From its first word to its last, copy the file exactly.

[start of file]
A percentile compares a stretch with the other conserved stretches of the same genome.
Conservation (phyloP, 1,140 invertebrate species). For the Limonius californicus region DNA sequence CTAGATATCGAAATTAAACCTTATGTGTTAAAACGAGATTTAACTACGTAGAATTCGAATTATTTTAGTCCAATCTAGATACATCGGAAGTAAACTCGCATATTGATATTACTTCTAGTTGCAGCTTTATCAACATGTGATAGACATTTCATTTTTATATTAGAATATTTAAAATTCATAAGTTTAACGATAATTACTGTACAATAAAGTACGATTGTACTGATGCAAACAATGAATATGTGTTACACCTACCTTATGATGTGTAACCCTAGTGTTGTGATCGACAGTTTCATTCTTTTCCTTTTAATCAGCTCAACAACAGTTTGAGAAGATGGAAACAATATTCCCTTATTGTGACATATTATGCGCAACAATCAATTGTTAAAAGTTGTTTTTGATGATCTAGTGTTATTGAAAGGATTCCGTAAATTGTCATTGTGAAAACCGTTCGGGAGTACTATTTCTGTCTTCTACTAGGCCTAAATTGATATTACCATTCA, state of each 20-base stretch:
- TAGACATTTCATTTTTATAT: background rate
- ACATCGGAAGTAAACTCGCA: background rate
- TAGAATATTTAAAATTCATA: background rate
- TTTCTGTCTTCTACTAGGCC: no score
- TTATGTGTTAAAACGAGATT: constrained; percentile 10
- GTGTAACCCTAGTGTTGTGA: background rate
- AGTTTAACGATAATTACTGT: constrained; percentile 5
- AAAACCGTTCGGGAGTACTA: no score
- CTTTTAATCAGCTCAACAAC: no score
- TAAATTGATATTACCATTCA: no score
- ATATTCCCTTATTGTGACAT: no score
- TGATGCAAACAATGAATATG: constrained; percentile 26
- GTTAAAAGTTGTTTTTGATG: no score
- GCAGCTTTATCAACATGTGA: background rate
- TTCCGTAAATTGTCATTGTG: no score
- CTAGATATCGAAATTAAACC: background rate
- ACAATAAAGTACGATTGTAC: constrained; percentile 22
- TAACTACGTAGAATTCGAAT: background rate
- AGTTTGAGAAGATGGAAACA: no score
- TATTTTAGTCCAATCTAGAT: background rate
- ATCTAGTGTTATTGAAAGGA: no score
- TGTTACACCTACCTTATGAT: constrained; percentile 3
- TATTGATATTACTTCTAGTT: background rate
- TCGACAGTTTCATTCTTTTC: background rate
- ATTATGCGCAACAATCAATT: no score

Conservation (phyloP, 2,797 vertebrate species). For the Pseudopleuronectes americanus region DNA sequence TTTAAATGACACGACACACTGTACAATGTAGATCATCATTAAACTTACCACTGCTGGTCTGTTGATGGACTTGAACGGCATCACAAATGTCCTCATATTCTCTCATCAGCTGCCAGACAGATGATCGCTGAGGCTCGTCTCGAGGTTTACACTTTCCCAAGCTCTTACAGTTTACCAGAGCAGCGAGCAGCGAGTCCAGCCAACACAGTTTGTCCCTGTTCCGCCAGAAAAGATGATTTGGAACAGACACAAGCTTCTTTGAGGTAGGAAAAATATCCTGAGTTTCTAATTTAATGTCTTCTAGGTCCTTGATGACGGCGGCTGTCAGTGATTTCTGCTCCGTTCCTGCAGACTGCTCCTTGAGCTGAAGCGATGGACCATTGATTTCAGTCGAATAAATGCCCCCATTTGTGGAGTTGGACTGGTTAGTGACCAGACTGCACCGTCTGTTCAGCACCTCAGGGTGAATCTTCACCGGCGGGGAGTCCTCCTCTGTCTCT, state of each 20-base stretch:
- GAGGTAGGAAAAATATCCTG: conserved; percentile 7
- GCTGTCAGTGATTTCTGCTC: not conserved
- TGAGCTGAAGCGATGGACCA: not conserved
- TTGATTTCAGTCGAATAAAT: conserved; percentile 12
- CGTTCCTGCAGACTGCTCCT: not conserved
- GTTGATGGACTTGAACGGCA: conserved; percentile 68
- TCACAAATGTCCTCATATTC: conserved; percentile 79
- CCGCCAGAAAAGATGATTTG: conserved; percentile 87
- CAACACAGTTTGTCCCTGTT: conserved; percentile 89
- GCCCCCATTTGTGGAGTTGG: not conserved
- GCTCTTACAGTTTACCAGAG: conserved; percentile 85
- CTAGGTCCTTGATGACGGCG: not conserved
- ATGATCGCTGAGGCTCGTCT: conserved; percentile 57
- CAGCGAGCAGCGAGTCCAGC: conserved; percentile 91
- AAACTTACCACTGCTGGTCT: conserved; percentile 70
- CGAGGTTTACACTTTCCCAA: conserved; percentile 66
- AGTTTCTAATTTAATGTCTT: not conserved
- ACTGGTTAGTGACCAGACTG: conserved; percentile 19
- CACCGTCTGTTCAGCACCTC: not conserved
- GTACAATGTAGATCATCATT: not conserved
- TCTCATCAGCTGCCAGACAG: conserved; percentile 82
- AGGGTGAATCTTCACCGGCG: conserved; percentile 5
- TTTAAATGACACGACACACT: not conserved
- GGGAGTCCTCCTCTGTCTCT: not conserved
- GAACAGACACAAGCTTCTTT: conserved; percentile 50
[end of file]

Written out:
A percentile compares a stretch with the other conserved stretches of the same genome.
Conservation (phyloP, 1,140 invertebrate species). For the Limonius californicus region DNA sequence CTAGATATCGAAATTAAACCTTATGTGTTAAAACGAGATTTAACTACGTAGAATTCGAATTATTTTAGTCCAATCTAGATACATCGGAAGTAAACTCGCATATTGATATTACTTCTAGTTGCAGCTTTATCAACATGTGATAGACATTTCATTTTTATATTAGAATATTTAAAATTCATAAGTTTAACGATAATTACTGTACAATAAAGTACGATTGTACTGATGCAAACAATGAATATGTGTTACACCTACCTTATGATGTGTAACCCTAGTGTTGTGATCGACAGTTTCATTCTTTTCCTTTTAATCAGCTCAACAACAGTTTGAGAAGATGGAAACAATATTCCCTTATTGTGACATATTATGCGCAACAATCAATTGTTAAAAGTTGTTTTTGATGATCTAGTGTTATTGAAAGGATTCCGTAAATTGTCATTGTGAAAACCGTTCGGGAGTACTATTTCTGTCTTCTACTAGGCCTAAATTGATATTACCATTCA, state of each 20-base stretch:
- TAGACATTTCATTTTTATAT: background rate
- ACATCGGAAGTAAACTCGCA: background rate
- TAGAATATTTAAAATTCATA: background rate
- TTTCTGTCTTCTACTAGGCC: no score
- TTATGTGTTAAAACGAGATT: constrained; percentile 10
- GTGTAACCCTAGTGTTGTGA: background rate
- AGTTTAACGATAATTACTGT: constrained; percentile 5
- AAAACCGTTCGGGAGTACTA: no score
- CTTTTAATCAGCTCAACAAC: no score
- TAAATTGATATTACCATTCA: no score
- ATATTCCCTTATTGTGACAT: no score
- TGATGCAAACAATGAATATG: constrained; percentile 26
- GTTAAAAGTTGTTTTTGATG: no score
- GCAGCTTTATCAACATGTGA: background rate
- TTCCGTAAATTGTCATTGTG: no score
- CTAGATATCGAAATTAAACC: background rate
- ACAATAAAGTACGATTGTAC: constrained; percentile 22
- TAACTACGTAGAATTCGAAT: background rate
- AGTTTGAGAAGATGGAAACA: no score
- TATTTTAGTCCAATCTAGAT: background rate
- ATCTAGTGTTATTGAAAGGA: no score
- TGTTACACCTACCTTATGAT: constrained; percentile 3
- TATTGATATTACTTCTAGTT: background rate
- TCGACAGTTTCATTCTTTTC: background rate
- ATTATGCGCAACAATCAATT: no score

Conservation (phyloP, 2,797 vertebrate species). For the Pseudopleuronectes americanus region DNA sequence TTTAAATGACACGACACACTGTACAATGTAGATCATCATTAAACTTACCACTGCTGGTCTGTTGATGGACTTGAACGGCATCACAAATGTCCTCATATTCTCTCATCAGCTGCCAGACAGATGATCGCTGAGGCTCGTCTCGAGGTTTACACTTTCCCAAGCTCTTACAGTTTACCAGAGCAGCGAGCAGCGAGTCCAGCCAACACAGTTTGTCCCTGTTCCGCCAGAAAAGATGATTTGGAACAGACACAAGCTTCTTTGAGGTAGGAAAAATATCCTGAGTTTCTAATTTAATGTCTTCTAGGTCCTTGATGACGGCGGCTGTCAGTGATTTCTGCTCCGTTCCTGCAGACTGCTCCTTGAGCTGAAGCGATGGACCATTGATTTCAGTCGAATAAATGCCCCCATTTGTGGAGTTGGACTGGTTAGTGACCAGACTGCACCGTCTGTTCAGCACCTCAGGGTGAATCTTCACCGGCGGGGAGTCCTCCTCTGTCTCT, state of each 20-base stretch:
- GAGGTAGGAAAAATATCCTG: conserved; percentile 7
- GCTGTCAGTGATTTCTGCTC: not conserved
- TGAGCTGAAGCGATGGACCA: not conserved
- TTGATTTCAGTCGAATAAAT: conserved; percentile 12
- CGTTCCTGCAGACTGCTCCT: not conserved
- GTTGATGGACTTGAACGGCA: conserved; percentile 68
- TCACAAATGTCCTCATATTC: conserved; percentile 79
- CCGCCAGAAAAGATGATTTG: conserved; percentile 87
- CAACACAGTTTGTCCCTGTT: conserved; percentile 89
- GCCCCCATTTGTGGAGTTGG: not conserved
- GCTCTTACAGTTTACCAGAG: conserved; percentile 85
- CTAGGTCCTTGATGACGGCG: not conserved
- ATGATCGCTGAGGCTCGTCT: conserved; percentile 57
- CAGCGAGCAGCGAGTCCAGC: conserved; percentile 91
- AAACTTACCACTGCTGGTCT: conserved; percentile 70
- CGAGGTTTACACTTTCCCAA: conserved; percentile 66
- AGTTTCTAATTTAATGTCTT: not conserved
- ACTGGTTAGTGACCAGACTG: conserved; percentile 19
- CACCGTCTGTTCAGCACCTC: not conserved
- GTACAATGTAGATCATCATT: not conserved
- TCTCATCAGCTGCCAGACAG: conserved; percentile 82
- AGGGTGAATCTTCACCGGCG: conserved; percentile 5
- TTTAAATGACACGACACACT: not conserved
- GGGAGTCCTCCTCTGTCTCT: not conserved
- GAACAGACACAAGCTTCTTT: conserved; percentile 50